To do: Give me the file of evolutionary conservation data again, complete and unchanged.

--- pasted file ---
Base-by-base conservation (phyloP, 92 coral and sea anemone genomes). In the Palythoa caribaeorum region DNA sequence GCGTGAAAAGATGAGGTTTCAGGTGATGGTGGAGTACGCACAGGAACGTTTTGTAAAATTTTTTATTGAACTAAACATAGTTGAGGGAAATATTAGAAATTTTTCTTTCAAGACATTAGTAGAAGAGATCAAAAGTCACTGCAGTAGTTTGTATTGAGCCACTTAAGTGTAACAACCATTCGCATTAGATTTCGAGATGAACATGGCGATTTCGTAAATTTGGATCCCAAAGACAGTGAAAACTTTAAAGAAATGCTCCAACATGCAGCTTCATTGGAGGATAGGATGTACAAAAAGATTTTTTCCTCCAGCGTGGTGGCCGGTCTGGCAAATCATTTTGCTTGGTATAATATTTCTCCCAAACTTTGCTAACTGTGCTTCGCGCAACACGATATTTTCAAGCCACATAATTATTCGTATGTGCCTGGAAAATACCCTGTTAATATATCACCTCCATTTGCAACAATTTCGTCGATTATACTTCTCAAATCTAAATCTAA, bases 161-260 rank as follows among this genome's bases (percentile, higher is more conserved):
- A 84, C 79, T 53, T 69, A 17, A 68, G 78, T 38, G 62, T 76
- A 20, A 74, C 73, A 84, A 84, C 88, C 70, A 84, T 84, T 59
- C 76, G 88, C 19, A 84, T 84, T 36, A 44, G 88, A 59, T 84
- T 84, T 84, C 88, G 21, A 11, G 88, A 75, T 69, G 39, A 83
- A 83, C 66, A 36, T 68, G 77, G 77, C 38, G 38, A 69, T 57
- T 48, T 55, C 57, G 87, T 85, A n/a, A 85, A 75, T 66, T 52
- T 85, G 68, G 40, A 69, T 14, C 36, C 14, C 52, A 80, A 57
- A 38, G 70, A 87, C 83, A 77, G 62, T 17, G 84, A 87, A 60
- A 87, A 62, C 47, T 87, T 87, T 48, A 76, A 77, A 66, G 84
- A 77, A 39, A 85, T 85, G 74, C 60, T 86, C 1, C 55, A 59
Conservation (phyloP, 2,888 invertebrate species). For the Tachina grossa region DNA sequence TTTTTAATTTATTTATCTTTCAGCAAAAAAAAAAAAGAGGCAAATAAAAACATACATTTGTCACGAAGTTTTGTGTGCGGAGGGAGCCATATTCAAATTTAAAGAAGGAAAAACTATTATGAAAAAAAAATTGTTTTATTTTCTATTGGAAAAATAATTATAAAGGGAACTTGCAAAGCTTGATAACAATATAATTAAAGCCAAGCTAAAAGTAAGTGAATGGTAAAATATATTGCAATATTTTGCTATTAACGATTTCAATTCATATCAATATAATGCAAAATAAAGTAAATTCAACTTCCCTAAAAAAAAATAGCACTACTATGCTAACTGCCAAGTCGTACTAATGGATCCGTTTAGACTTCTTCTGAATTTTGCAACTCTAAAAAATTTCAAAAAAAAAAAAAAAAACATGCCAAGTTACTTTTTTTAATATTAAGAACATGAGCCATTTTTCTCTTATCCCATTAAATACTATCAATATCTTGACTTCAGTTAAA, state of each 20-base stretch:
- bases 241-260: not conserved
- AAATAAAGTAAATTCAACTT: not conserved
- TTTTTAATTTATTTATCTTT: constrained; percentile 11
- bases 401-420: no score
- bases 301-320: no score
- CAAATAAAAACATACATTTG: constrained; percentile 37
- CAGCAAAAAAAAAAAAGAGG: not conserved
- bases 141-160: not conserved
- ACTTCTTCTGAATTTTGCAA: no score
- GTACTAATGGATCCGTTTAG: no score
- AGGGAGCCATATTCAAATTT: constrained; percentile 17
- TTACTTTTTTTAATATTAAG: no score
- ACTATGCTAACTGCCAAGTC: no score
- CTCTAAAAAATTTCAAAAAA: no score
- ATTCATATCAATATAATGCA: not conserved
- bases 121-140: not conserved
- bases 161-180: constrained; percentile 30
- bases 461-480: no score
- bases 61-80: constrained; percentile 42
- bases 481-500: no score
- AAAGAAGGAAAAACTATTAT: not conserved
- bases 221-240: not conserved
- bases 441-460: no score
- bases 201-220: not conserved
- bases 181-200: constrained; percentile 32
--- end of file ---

Base-by-base conservation (phyloP, 92 coral and sea anemone genomes). In the Palythoa caribaeorum region DNA sequence GCGTGAAAAGATGAGGTTTCAGGTGATGGTGGAGTACGCACAGGAACGTTTTGTAAAATTTTTTATTGAACTAAACATAGTTGAGGGAAATATTAGAAATTTTTCTTTCAAGACATTAGTAGAAGAGATCAAAAGTCACTGCAGTAGTTTGTATTGAGCCACTTAAGTGTAACAACCATTCGCATTAGATTTCGAGATGAACATGGCGATTTCGTAAATTTGGATCCCAAAGACAGTGAAAACTTTAAAGAAATGCTCCAACATGCAGCTTCATTGGAGGATAGGATGTACAAAAAGATTTTTTCCTCCAGCGTGGTGGCCGGTCTGGCAAATCATTTTGCTTGGTATAATATTTCTCCCAAACTTTGCTAACTGTGCTTCGCGCAACACGATATTTTCAAGCCACATAATTATTCGTATGTGCCTGGAAAATACCCTGTTAATATATCACCTCCATTTGCAACAATTTCGTCGATTATACTTCTCAAATCTAAATCTAA, bases 161-260 rank as follows among this genome's bases (percentile, higher is more conserved):
- A 84, C 79, T 53, T 69, A 17, A 68, G 78, T 38, G 62, T 76
- A 20, A 74, C 73, A 84, A 84, C 88, C 70, A 84, T 84, T 59
- C 76, G 88, C 19, A 84, T 84, T 36, A 44, G 88, A 59, T 84
- T 84, T 84, C 88, G 21, A 11, G 88, A 75, T 69, G 39, A 83
- A 83, C 66, A 36, T 68, G 77, G 77, C 38, G 38, A 69, T 57
- T 48, T 55, C 57, G 87, T 85, A n/a, A 85, A 75, T 66, T 52
- T 85, G 68, G 40, A 69, T 14, C 36, C 14, C 52, A 80, A 57
- A 38, G 70, A 87, C 83, A 77, G 62, T 17, G 84, A 87, A 60
- A 87, A 62, C 47, T 87, T 87, T 48, A 76, A 77, A 66, G 84
- A 77, A 39, A 85, T 85, G 74, C 60, T 86, C 1, C 55, A 59
Conservation (phyloP, 2,888 invertebrate species). For the Tachina grossa region DNA sequence TTTTTAATTTATTTATCTTTCAGCAAAAAAAAAAAAGAGGCAAATAAAAACATACATTTGTCACGAAGTTTTGTGTGCGGAGGGAGCCATATTCAAATTTAAAGAAGGAAAAACTATTATGAAAAAAAAATTGTTTTATTTTCTATTGGAAAAATAATTATAAAGGGAACTTGCAAAGCTTGATAACAATATAATTAAAGCCAAGCTAAAAGTAAGTGAATGGTAAAATATATTGCAATATTTTGCTATTAACGATTTCAATTCATATCAATATAATGCAAAATAAAGTAAATTCAACTTCCCTAAAAAAAAATAGCACTACTATGCTAACTGCCAAGTCGTACTAATGGATCCGTTTAGACTTCTTCTGAATTTTGCAACTCTAAAAAATTTCAAAAAAAAAAAAAAAAACATGCCAAGTTACTTTTTTTAATATTAAGAACATGAGCCATTTTTCTCTTATCCCATTAAATACTATCAATATCTTGACTTCAGTTAAA, state of each 20-base stretch:
- bases 241-260: not conserved
- AAATAAAGTAAATTCAACTT: not conserved
- TTTTTAATTTATTTATCTTT: constrained; percentile 11
- bases 401-420: no score
- bases 301-320: no score
- CAAATAAAAACATACATTTG: constrained; percentile 37
- CAGCAAAAAAAAAAAAGAGG: not conserved
- bases 141-160: not conserved
- ACTTCTTCTGAATTTTGCAA: no score
- GTACTAATGGATCCGTTTAG: no score
- AGGGAGCCATATTCAAATTT: constrained; percentile 17
- TTACTTTTTTTAATATTAAG: no score
- ACTATGCTAACTGCCAAGTC: no score
- CTCTAAAAAATTTCAAAAAA: no score
- ATTCATATCAATATAATGCA: not conserved
- bases 121-140: not conserved
- bases 161-180: constrained; percentile 30
- bases 461-480: no score
- bases 61-80: constrained; percentile 42
- bases 481-500: no score
- AAAGAAGGAAAAACTATTAT: not conserved
- bases 221-240: not conserved
- bases 441-460: no score
- bases 201-220: not conserved
- bases 181-200: constrained; percentile 32